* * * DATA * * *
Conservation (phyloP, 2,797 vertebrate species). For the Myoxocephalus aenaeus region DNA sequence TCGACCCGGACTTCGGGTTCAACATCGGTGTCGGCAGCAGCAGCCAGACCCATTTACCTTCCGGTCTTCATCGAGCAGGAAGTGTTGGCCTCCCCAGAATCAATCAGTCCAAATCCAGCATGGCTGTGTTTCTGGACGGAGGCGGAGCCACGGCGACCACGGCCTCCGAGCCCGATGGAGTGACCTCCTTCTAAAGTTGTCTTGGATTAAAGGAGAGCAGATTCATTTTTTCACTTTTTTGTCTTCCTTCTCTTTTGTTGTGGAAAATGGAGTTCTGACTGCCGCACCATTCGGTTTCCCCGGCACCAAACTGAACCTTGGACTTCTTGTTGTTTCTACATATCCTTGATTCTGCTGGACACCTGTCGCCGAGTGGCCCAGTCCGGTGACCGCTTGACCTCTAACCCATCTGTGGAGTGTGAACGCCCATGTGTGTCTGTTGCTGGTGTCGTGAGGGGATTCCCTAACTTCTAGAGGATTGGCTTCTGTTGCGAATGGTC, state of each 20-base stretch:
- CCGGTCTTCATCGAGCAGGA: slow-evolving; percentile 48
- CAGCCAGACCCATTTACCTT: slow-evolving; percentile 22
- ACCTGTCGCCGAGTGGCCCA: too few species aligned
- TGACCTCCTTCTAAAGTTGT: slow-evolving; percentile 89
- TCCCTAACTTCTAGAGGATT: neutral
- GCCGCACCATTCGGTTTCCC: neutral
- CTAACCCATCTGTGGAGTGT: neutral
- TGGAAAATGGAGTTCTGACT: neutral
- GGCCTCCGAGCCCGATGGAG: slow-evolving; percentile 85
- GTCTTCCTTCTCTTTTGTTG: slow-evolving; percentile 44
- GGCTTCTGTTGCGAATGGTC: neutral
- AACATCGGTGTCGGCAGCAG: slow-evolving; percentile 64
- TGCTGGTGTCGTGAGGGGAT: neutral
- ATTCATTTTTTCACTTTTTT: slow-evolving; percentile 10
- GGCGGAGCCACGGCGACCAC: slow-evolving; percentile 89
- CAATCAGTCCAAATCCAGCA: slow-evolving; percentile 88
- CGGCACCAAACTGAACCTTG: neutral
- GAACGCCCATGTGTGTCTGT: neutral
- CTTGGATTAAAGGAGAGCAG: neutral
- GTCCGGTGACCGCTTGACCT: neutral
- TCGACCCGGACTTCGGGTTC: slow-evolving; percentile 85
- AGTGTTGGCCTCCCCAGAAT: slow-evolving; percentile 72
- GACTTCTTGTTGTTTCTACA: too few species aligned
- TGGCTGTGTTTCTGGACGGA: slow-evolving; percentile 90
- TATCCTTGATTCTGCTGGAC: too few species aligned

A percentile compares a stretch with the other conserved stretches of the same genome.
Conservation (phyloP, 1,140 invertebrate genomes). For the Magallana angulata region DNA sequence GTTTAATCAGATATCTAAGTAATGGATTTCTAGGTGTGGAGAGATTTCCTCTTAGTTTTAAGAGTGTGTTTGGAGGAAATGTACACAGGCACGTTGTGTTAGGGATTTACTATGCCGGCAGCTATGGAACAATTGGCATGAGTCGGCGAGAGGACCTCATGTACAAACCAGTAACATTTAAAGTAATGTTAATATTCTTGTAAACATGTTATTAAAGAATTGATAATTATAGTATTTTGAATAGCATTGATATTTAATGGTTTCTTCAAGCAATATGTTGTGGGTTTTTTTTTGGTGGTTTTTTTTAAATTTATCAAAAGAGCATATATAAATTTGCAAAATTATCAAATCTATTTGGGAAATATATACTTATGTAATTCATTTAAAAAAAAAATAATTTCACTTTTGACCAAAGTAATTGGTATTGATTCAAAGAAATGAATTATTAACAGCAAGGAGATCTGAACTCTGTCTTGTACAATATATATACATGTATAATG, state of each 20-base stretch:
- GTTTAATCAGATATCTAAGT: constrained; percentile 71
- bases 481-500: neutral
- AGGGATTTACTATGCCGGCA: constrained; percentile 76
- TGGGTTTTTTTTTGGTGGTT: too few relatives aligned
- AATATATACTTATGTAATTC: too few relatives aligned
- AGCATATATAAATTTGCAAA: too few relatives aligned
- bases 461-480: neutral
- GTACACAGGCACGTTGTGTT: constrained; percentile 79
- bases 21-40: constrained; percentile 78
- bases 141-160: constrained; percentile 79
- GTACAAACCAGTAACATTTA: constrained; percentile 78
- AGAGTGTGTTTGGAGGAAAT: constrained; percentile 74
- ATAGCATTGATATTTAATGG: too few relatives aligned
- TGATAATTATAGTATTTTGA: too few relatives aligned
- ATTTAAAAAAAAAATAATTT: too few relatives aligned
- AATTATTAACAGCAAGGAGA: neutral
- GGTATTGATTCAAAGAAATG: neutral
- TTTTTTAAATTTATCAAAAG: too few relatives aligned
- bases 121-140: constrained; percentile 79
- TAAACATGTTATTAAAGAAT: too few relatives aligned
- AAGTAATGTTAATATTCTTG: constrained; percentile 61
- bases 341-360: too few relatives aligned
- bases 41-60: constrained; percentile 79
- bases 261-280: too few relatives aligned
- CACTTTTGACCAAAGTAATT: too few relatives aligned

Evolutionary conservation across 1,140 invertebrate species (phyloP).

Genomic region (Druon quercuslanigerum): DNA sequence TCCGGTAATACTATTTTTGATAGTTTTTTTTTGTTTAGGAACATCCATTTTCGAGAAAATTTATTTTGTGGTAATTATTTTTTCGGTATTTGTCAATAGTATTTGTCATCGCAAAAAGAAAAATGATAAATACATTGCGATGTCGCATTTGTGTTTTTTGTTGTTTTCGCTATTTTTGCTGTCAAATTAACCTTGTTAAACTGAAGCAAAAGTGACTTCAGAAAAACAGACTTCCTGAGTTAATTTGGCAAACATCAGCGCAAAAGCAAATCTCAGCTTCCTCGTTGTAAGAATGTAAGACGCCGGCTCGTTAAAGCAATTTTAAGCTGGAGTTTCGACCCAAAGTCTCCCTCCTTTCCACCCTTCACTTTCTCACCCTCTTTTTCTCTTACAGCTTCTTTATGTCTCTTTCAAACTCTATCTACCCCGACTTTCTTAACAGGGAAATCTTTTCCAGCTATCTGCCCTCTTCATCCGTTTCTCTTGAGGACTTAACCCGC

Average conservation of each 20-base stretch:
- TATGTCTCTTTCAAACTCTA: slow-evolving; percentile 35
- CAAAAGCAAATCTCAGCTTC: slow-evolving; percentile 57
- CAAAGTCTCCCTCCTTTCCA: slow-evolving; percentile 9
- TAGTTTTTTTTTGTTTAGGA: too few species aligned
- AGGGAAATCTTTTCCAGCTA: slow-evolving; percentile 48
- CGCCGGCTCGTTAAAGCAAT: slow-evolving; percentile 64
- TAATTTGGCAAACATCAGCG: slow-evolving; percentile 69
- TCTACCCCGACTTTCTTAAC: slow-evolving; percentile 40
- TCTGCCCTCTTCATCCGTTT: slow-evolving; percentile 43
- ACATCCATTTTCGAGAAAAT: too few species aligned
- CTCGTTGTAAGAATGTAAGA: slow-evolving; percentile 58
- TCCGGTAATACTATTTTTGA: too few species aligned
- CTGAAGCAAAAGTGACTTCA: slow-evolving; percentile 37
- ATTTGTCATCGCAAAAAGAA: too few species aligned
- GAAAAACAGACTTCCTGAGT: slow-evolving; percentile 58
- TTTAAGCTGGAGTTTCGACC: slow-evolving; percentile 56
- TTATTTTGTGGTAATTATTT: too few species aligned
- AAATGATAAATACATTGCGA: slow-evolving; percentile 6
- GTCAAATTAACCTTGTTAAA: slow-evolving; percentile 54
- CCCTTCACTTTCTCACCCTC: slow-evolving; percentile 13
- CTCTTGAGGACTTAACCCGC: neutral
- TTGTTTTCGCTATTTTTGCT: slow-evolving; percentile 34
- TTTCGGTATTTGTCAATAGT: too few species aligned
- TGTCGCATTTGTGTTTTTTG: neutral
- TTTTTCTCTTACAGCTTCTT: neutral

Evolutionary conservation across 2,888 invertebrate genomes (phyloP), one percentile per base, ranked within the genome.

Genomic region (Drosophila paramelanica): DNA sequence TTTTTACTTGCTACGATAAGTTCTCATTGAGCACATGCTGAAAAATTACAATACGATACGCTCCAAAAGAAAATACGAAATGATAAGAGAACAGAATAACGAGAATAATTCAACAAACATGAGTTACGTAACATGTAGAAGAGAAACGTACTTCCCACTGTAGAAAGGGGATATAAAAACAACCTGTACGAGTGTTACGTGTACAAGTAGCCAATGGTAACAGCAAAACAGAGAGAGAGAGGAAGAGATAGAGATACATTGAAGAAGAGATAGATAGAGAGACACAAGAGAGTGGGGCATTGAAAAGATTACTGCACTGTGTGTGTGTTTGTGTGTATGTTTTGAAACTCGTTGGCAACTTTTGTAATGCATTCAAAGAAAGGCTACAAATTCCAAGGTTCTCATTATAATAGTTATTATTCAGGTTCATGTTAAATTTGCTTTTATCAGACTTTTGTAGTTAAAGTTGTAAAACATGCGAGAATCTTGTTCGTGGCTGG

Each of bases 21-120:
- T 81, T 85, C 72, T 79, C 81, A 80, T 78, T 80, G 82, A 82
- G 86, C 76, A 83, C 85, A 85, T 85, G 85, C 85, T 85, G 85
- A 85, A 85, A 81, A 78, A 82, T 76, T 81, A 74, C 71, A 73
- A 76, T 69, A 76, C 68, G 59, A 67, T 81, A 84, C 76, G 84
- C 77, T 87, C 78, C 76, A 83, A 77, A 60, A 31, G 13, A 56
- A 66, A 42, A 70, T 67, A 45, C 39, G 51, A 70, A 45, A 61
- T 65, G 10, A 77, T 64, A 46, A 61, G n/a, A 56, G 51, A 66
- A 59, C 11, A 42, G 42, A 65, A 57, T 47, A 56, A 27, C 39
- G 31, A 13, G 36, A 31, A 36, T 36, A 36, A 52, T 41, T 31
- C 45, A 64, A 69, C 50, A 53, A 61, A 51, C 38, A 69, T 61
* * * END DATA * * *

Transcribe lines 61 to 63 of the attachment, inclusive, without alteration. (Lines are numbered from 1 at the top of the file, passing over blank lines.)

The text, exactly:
- AGGGAAATCTTTTCCAGCTA: slow-evolving; percentile 48
- CGCCGGCTCGTTAAAGCAAT: slow-evolving; percentile 64
- TAATTTGGCAAACATCAGCG: slow-evolving; percentile 69